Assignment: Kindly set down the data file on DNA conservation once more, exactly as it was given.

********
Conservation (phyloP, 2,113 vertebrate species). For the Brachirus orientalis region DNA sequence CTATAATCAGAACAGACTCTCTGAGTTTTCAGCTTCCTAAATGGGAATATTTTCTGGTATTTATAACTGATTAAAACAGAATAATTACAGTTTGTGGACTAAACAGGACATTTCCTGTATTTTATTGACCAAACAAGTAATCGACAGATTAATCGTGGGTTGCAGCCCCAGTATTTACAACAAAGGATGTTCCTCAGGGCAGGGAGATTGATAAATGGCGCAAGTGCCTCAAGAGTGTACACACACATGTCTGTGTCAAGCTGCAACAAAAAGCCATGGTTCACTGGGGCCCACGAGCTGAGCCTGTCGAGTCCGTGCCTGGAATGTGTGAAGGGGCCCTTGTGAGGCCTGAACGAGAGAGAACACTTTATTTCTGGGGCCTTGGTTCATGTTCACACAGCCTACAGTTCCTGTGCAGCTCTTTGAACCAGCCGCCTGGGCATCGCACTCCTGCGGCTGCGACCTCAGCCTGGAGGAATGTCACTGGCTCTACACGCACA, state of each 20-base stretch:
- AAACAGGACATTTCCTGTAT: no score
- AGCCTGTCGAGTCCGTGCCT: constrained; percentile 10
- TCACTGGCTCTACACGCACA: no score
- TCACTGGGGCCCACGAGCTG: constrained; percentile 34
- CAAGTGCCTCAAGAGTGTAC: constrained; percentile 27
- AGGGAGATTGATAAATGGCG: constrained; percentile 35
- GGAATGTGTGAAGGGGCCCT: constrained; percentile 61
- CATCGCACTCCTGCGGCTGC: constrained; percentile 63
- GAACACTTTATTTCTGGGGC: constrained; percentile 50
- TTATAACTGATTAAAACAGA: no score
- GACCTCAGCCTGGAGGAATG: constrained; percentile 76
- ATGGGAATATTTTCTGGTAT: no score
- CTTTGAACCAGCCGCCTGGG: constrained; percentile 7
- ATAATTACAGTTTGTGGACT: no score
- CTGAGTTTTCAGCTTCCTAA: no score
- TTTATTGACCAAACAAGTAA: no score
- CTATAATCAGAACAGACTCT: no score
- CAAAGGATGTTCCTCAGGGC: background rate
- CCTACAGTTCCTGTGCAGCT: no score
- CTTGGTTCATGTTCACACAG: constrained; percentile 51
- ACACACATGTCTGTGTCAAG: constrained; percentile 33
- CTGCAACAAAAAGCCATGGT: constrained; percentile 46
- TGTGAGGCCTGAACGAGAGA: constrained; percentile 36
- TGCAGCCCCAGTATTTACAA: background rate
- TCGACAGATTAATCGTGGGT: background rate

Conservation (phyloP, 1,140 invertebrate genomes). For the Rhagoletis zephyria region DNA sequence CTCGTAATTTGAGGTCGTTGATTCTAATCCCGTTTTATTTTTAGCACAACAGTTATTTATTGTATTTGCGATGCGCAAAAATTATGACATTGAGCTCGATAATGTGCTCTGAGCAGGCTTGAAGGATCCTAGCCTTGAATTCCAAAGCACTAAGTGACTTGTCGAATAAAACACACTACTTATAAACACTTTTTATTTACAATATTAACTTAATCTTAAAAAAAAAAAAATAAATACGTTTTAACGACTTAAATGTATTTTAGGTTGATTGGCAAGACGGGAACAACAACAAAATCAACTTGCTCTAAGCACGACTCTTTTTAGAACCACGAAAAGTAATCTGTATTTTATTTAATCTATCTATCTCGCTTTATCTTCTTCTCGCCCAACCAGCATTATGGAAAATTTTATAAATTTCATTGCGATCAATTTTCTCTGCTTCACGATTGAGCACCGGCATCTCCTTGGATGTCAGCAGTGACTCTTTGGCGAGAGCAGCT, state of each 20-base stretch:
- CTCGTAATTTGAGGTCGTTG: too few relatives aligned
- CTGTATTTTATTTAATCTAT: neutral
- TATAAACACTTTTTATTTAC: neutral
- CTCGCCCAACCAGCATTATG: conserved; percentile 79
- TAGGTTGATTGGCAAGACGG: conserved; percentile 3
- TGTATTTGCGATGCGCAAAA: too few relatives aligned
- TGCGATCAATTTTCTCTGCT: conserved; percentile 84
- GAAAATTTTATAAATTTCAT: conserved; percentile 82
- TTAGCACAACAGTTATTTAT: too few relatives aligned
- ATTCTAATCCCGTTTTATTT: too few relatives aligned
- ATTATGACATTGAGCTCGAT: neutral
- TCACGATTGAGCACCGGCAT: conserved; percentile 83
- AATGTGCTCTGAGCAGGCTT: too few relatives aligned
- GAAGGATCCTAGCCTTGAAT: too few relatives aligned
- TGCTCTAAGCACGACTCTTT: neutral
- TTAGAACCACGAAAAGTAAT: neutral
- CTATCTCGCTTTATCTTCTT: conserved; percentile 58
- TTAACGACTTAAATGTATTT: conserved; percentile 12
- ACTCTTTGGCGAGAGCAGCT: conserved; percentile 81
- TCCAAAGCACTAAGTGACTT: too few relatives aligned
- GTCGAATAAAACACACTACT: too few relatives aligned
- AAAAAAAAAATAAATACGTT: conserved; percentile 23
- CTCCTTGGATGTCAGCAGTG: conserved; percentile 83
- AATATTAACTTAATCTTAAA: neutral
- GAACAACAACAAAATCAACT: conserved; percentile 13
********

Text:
Conservation (phyloP, 2,113 vertebrate species). For the Brachirus orientalis region DNA sequence CTATAATCAGAACAGACTCTCTGAGTTTTCAGCTTCCTAAATGGGAATATTTTCTGGTATTTATAACTGATTAAAACAGAATAATTACAGTTTGTGGACTAAACAGGACATTTCCTGTATTTTATTGACCAAACAAGTAATCGACAGATTAATCGTGGGTTGCAGCCCCAGTATTTACAACAAAGGATGTTCCTCAGGGCAGGGAGATTGATAAATGGCGCAAGTGCCTCAAGAGTGTACACACACATGTCTGTGTCAAGCTGCAACAAAAAGCCATGGTTCACTGGGGCCCACGAGCTGAGCCTGTCGAGTCCGTGCCTGGAATGTGTGAAGGGGCCCTTGTGAGGCCTGAACGAGAGAGAACACTTTATTTCTGGGGCCTTGGTTCATGTTCACACAGCCTACAGTTCCTGTGCAGCTCTTTGAACCAGCCGCCTGGGCATCGCACTCCTGCGGCTGCGACCTCAGCCTGGAGGAATGTCACTGGCTCTACACGCACA, state of each 20-base stretch:
- AAACAGGACATTTCCTGTAT: no score
- AGCCTGTCGAGTCCGTGCCT: constrained; percentile 10
- TCACTGGCTCTACACGCACA: no score
- TCACTGGGGCCCACGAGCTG: constrained; percentile 34
- CAAGTGCCTCAAGAGTGTAC: constrained; percentile 27
- AGGGAGATTGATAAATGGCG: constrained; percentile 35
- GGAATGTGTGAAGGGGCCCT: constrained; percentile 61
- CATCGCACTCCTGCGGCTGC: constrained; percentile 63
- GAACACTTTATTTCTGGGGC: constrained; percentile 50
- TTATAACTGATTAAAACAGA: no score
- GACCTCAGCCTGGAGGAATG: constrained; percentile 76
- ATGGGAATATTTTCTGGTAT: no score
- CTTTGAACCAGCCGCCTGGG: constrained; percentile 7
- ATAATTACAGTTTGTGGACT: no score
- CTGAGTTTTCAGCTTCCTAA: no score
- TTTATTGACCAAACAAGTAA: no score
- CTATAATCAGAACAGACTCT: no score
- CAAAGGATGTTCCTCAGGGC: background rate
- CCTACAGTTCCTGTGCAGCT: no score
- CTTGGTTCATGTTCACACAG: constrained; percentile 51
- ACACACATGTCTGTGTCAAG: constrained; percentile 33
- CTGCAACAAAAAGCCATGGT: constrained; percentile 46
- TGTGAGGCCTGAACGAGAGA: constrained; percentile 36
- TGCAGCCCCAGTATTTACAA: background rate
- TCGACAGATTAATCGTGGGT: background rate

Conservation (phyloP, 1,140 invertebrate genomes). For the Rhagoletis zephyria region DNA sequence CTCGTAATTTGAGGTCGTTGATTCTAATCCCGTTTTATTTTTAGCACAACAGTTATTTATTGTATTTGCGATGCGCAAAAATTATGACATTGAGCTCGATAATGTGCTCTGAGCAGGCTTGAAGGATCCTAGCCTTGAATTCCAAAGCACTAAGTGACTTGTCGAATAAAACACACTACTTATAAACACTTTTTATTTACAATATTAACTTAATCTTAAAAAAAAAAAAATAAATACGTTTTAACGACTTAAATGTATTTTAGGTTGATTGGCAAGACGGGAACAACAACAAAATCAACTTGCTCTAAGCACGACTCTTTTTAGAACCACGAAAAGTAATCTGTATTTTATTTAATCTATCTATCTCGCTTTATCTTCTTCTCGCCCAACCAGCATTATGGAAAATTTTATAAATTTCATTGCGATCAATTTTCTCTGCTTCACGATTGAGCACCGGCATCTCCTTGGATGTCAGCAGTGACTCTTTGGCGAGAGCAGCT, state of each 20-base stretch:
- CTCGTAATTTGAGGTCGTTG: too few relatives aligned
- CTGTATTTTATTTAATCTAT: neutral
- TATAAACACTTTTTATTTAC: neutral
- CTCGCCCAACCAGCATTATG: conserved; percentile 79
- TAGGTTGATTGGCAAGACGG: conserved; percentile 3
- TGTATTTGCGATGCGCAAAA: too few relatives aligned
- TGCGATCAATTTTCTCTGCT: conserved; percentile 84
- GAAAATTTTATAAATTTCAT: conserved; percentile 82
- TTAGCACAACAGTTATTTAT: too few relatives aligned
- ATTCTAATCCCGTTTTATTT: too few relatives aligned
- ATTATGACATTGAGCTCGAT: neutral
- TCACGATTGAGCACCGGCAT: conserved; percentile 83
- AATGTGCTCTGAGCAGGCTT: too few relatives aligned
- GAAGGATCCTAGCCTTGAAT: too few relatives aligned
- TGCTCTAAGCACGACTCTTT: neutral
- TTAGAACCACGAAAAGTAAT: neutral
- CTATCTCGCTTTATCTTCTT: conserved; percentile 58
- TTAACGACTTAAATGTATTT: conserved; percentile 12
- ACTCTTTGGCGAGAGCAGCT: conserved; percentile 81
- TCCAAAGCACTAAGTGACTT: too few relatives aligned
- GTCGAATAAAACACACTACT: too few relatives aligned
- AAAAAAAAAATAAATACGTT: conserved; percentile 23
- CTCCTTGGATGTCAGCAGTG: conserved; percentile 83
- AATATTAACTTAATCTTAAA: neutral
- GAACAACAACAAAATCAACT: conserved; percentile 13